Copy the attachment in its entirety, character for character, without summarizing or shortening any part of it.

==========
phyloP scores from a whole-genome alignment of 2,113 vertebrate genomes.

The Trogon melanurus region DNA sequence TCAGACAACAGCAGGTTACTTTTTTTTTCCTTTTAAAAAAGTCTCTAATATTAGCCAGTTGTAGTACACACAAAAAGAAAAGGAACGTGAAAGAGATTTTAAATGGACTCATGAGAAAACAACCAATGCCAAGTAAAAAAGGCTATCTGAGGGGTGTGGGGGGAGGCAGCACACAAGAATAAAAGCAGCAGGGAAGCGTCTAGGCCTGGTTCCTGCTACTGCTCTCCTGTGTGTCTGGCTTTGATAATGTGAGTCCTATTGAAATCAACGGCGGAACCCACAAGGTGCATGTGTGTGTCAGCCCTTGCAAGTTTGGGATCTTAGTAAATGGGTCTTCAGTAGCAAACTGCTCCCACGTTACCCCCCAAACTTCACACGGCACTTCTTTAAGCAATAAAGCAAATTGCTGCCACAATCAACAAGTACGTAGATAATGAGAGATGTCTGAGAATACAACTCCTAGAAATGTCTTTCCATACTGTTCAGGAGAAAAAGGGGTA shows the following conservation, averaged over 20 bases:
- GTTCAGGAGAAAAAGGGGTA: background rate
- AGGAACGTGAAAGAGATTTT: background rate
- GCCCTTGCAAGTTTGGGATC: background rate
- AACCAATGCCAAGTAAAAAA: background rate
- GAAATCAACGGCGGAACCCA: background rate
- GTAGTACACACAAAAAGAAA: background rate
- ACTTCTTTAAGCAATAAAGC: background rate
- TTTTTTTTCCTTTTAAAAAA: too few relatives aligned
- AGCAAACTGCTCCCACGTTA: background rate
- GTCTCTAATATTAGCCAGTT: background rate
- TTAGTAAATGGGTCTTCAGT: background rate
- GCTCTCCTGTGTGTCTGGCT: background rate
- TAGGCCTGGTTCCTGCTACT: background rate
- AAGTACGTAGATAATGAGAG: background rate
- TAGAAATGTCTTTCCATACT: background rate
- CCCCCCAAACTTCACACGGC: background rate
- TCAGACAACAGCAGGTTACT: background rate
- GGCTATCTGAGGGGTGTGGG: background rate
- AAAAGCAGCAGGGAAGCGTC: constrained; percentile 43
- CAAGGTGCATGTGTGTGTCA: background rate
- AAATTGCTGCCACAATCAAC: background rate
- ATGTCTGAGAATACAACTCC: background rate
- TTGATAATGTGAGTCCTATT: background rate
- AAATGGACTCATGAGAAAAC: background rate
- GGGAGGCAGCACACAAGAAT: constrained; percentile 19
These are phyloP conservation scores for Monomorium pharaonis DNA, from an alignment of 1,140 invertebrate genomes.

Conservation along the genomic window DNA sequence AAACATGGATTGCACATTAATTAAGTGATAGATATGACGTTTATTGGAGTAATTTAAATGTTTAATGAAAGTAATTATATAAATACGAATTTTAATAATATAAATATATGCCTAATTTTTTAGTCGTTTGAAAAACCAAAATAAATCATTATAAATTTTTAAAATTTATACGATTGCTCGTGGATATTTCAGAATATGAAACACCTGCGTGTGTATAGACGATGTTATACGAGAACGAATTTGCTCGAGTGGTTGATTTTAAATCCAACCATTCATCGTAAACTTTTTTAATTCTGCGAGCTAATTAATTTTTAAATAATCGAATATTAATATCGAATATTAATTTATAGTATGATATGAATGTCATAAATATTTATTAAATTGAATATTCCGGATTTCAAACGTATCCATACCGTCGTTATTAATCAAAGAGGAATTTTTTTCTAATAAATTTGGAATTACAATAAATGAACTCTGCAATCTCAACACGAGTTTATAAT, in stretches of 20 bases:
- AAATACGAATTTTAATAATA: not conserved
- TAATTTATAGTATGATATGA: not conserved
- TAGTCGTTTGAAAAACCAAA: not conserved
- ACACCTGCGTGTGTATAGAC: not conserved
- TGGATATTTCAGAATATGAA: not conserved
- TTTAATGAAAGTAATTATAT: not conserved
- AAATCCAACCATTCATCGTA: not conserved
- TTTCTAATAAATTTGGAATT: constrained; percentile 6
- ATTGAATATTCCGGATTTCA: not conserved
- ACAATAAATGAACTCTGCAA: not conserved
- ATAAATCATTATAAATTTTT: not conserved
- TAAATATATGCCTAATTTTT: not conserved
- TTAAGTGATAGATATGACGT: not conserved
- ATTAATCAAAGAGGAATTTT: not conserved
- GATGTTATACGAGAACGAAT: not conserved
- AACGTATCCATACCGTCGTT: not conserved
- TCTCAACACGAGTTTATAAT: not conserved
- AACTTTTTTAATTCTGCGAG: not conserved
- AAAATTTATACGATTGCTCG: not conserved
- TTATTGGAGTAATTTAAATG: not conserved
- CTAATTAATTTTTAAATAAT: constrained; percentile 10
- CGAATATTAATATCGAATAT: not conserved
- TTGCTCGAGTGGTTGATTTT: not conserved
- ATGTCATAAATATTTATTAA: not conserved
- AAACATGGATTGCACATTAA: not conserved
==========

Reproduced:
phyloP scores from a whole-genome alignment of 2,113 vertebrate genomes.

The Trogon melanurus region DNA sequence TCAGACAACAGCAGGTTACTTTTTTTTTCCTTTTAAAAAAGTCTCTAATATTAGCCAGTTGTAGTACACACAAAAAGAAAAGGAACGTGAAAGAGATTTTAAATGGACTCATGAGAAAACAACCAATGCCAAGTAAAAAAGGCTATCTGAGGGGTGTGGGGGGAGGCAGCACACAAGAATAAAAGCAGCAGGGAAGCGTCTAGGCCTGGTTCCTGCTACTGCTCTCCTGTGTGTCTGGCTTTGATAATGTGAGTCCTATTGAAATCAACGGCGGAACCCACAAGGTGCATGTGTGTGTCAGCCCTTGCAAGTTTGGGATCTTAGTAAATGGGTCTTCAGTAGCAAACTGCTCCCACGTTACCCCCCAAACTTCACACGGCACTTCTTTAAGCAATAAAGCAAATTGCTGCCACAATCAACAAGTACGTAGATAATGAGAGATGTCTGAGAATACAACTCCTAGAAATGTCTTTCCATACTGTTCAGGAGAAAAAGGGGTA shows the following conservation, averaged over 20 bases:
- GTTCAGGAGAAAAAGGGGTA: background rate
- AGGAACGTGAAAGAGATTTT: background rate
- GCCCTTGCAAGTTTGGGATC: background rate
- AACCAATGCCAAGTAAAAAA: background rate
- GAAATCAACGGCGGAACCCA: background rate
- GTAGTACACACAAAAAGAAA: background rate
- ACTTCTTTAAGCAATAAAGC: background rate
- TTTTTTTTCCTTTTAAAAAA: too few relatives aligned
- AGCAAACTGCTCCCACGTTA: background rate
- GTCTCTAATATTAGCCAGTT: background rate
- TTAGTAAATGGGTCTTCAGT: background rate
- GCTCTCCTGTGTGTCTGGCT: background rate
- TAGGCCTGGTTCCTGCTACT: background rate
- AAGTACGTAGATAATGAGAG: background rate
- TAGAAATGTCTTTCCATACT: background rate
- CCCCCCAAACTTCACACGGC: background rate
- TCAGACAACAGCAGGTTACT: background rate
- GGCTATCTGAGGGGTGTGGG: background rate
- AAAAGCAGCAGGGAAGCGTC: constrained; percentile 43
- CAAGGTGCATGTGTGTGTCA: background rate
- AAATTGCTGCCACAATCAAC: background rate
- ATGTCTGAGAATACAACTCC: background rate
- TTGATAATGTGAGTCCTATT: background rate
- AAATGGACTCATGAGAAAAC: background rate
- GGGAGGCAGCACACAAGAAT: constrained; percentile 19
These are phyloP conservation scores for Monomorium pharaonis DNA, from an alignment of 1,140 invertebrate genomes.

Conservation along the genomic window DNA sequence AAACATGGATTGCACATTAATTAAGTGATAGATATGACGTTTATTGGAGTAATTTAAATGTTTAATGAAAGTAATTATATAAATACGAATTTTAATAATATAAATATATGCCTAATTTTTTAGTCGTTTGAAAAACCAAAATAAATCATTATAAATTTTTAAAATTTATACGATTGCTCGTGGATATTTCAGAATATGAAACACCTGCGTGTGTATAGACGATGTTATACGAGAACGAATTTGCTCGAGTGGTTGATTTTAAATCCAACCATTCATCGTAAACTTTTTTAATTCTGCGAGCTAATTAATTTTTAAATAATCGAATATTAATATCGAATATTAATTTATAGTATGATATGAATGTCATAAATATTTATTAAATTGAATATTCCGGATTTCAAACGTATCCATACCGTCGTTATTAATCAAAGAGGAATTTTTTTCTAATAAATTTGGAATTACAATAAATGAACTCTGCAATCTCAACACGAGTTTATAAT, in stretches of 20 bases:
- AAATACGAATTTTAATAATA: not conserved
- TAATTTATAGTATGATATGA: not conserved
- TAGTCGTTTGAAAAACCAAA: not conserved
- ACACCTGCGTGTGTATAGAC: not conserved
- TGGATATTTCAGAATATGAA: not conserved
- TTTAATGAAAGTAATTATAT: not conserved
- AAATCCAACCATTCATCGTA: not conserved
- TTTCTAATAAATTTGGAATT: constrained; percentile 6
- ATTGAATATTCCGGATTTCA: not conserved
- ACAATAAATGAACTCTGCAA: not conserved
- ATAAATCATTATAAATTTTT: not conserved
- TAAATATATGCCTAATTTTT: not conserved
- TTAAGTGATAGATATGACGT: not conserved
- ATTAATCAAAGAGGAATTTT: not conserved
- GATGTTATACGAGAACGAAT: not conserved
- AACGTATCCATACCGTCGTT: not conserved
- TCTCAACACGAGTTTATAAT: not conserved
- AACTTTTTTAATTCTGCGAG: not conserved
- AAAATTTATACGATTGCTCG: not conserved
- TTATTGGAGTAATTTAAATG: not conserved
- CTAATTAATTTTTAAATAAT: constrained; percentile 10
- CGAATATTAATATCGAATAT: not conserved
- TTGCTCGAGTGGTTGATTTT: not conserved
- ATGTCATAAATATTTATTAA: not conserved
- AAACATGGATTGCACATTAA: not conserved